• From the Department of Education and Training, the first example of the Multi-Agency Data Integration Program influencing policy, in this case, to improve school resourcing calculations.
  • “A secure diplomatic network communications capability to meet the challenges of deploying into crises situations quickly and effectively” developed by the Department of Foreign Affairs and Trade.
  • The Tax Office’s tax-gap research program, which used “an innovative data-driven approach” to improve estimates of the tax gaps of large corporate groups and has reportedly won international acclaim.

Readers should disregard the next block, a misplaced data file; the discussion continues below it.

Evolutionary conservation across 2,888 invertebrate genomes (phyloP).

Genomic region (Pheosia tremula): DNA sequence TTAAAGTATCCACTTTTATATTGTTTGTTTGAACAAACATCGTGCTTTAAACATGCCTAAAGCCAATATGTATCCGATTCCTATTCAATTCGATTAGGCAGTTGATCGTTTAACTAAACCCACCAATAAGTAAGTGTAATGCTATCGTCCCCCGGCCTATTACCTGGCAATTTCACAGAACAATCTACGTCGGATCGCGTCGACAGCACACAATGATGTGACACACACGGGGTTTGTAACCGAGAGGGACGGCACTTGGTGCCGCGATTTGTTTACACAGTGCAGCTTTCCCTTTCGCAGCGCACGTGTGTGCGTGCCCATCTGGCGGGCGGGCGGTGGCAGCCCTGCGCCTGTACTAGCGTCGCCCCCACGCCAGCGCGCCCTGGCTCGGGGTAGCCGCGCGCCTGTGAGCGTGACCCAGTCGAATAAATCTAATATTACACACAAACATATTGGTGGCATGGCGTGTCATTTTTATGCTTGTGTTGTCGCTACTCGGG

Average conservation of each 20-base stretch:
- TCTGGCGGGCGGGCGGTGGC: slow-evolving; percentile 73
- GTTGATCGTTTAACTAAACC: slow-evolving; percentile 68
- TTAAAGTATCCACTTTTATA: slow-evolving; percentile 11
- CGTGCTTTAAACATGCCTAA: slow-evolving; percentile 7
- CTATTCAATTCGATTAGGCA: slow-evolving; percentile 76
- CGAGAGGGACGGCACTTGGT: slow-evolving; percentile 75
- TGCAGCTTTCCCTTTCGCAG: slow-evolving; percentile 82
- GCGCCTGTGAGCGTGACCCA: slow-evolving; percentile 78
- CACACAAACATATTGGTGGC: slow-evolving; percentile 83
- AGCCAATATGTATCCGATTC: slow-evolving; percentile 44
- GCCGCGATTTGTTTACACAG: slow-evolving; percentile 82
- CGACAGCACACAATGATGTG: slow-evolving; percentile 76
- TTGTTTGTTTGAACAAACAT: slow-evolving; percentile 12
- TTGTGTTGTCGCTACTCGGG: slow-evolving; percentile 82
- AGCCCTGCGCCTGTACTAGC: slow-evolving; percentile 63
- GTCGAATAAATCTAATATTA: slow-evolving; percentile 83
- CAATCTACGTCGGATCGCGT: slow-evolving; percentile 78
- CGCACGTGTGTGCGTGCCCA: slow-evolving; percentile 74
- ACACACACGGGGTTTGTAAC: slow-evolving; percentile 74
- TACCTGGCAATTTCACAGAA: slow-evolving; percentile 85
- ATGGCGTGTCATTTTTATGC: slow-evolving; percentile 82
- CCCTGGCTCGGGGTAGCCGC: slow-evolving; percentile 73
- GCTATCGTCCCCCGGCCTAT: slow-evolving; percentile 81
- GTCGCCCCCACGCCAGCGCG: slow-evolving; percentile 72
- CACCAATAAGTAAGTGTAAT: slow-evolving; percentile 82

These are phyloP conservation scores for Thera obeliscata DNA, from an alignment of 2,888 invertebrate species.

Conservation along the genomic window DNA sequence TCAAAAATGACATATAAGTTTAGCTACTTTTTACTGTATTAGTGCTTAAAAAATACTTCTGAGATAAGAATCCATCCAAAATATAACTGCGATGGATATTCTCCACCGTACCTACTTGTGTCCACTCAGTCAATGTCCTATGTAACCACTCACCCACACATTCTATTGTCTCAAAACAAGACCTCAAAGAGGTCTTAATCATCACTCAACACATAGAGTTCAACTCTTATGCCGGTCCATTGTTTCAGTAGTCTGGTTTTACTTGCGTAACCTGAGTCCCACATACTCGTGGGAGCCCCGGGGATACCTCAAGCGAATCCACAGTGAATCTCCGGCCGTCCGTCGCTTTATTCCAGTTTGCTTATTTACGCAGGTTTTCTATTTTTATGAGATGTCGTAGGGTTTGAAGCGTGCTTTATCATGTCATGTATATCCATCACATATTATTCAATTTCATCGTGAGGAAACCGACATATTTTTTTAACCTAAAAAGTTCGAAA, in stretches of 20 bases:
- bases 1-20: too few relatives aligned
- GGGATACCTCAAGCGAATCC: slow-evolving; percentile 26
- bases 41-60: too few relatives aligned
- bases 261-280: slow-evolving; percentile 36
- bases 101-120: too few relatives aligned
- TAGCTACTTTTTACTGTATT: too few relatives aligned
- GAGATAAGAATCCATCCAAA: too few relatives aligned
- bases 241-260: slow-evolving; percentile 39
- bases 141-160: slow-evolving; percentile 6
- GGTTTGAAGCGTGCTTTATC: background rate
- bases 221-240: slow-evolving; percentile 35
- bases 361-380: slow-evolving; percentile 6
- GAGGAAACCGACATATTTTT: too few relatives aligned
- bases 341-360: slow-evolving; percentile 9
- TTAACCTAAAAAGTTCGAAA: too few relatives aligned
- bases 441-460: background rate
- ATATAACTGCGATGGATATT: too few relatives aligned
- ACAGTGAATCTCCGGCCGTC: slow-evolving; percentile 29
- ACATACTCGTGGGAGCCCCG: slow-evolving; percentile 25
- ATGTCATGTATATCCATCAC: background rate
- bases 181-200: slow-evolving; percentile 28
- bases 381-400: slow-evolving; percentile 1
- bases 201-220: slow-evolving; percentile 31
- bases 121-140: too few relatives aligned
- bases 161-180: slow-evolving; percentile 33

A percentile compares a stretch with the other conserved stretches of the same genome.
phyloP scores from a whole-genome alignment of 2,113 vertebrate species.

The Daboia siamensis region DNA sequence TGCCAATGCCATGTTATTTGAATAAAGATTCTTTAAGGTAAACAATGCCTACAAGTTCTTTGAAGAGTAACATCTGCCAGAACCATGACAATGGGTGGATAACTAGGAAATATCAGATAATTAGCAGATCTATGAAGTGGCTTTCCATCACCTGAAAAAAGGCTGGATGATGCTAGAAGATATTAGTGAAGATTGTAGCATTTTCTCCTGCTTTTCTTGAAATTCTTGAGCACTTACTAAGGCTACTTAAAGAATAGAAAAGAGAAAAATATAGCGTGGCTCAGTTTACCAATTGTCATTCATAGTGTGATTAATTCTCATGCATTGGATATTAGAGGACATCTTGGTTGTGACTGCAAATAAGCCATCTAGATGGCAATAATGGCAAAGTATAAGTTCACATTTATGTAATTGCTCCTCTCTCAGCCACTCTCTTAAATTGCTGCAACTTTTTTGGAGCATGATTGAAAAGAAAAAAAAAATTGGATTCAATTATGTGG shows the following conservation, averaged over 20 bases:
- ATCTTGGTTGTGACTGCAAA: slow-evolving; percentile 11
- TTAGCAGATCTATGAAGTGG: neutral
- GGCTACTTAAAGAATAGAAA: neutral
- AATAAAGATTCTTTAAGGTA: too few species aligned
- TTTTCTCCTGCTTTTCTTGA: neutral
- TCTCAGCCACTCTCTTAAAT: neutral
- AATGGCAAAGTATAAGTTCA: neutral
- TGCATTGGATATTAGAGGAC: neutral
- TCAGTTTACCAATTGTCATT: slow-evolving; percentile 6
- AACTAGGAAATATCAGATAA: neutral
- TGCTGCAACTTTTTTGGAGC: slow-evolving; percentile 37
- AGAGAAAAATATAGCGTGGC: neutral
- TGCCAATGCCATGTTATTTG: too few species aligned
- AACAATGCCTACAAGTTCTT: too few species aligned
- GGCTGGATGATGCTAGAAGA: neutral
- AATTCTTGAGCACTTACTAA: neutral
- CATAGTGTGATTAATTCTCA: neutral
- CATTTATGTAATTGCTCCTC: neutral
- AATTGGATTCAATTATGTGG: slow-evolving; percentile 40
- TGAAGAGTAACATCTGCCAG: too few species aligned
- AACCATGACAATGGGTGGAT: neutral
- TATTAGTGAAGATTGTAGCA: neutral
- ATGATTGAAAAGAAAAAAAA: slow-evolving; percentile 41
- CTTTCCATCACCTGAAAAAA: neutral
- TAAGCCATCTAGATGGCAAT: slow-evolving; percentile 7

Six ways policy can learn from delivery

In her speech Kelly listed some key points from an ANZSOG research paper, Governing by looking back, one of several commissioned by the APS Review.

“The report identified six key activities which need to be both funded and committed to by the public service if it’s to become a learning institution.

“They are:

  • continuously self-monitor and internally discuss past practices;
  • generate and process multiple feedback streams from external sources;
  • compare performances across time, context, sectors and jurisdictions;
  • maintain a culture in which it’s considered safe and valuable to expose errors and engage in critical self-examination;
  • engage in reflective and adaptive ‘double loop’ lesson drawing that is prepared to question key tenets of the status quo and to transform lessons into practices;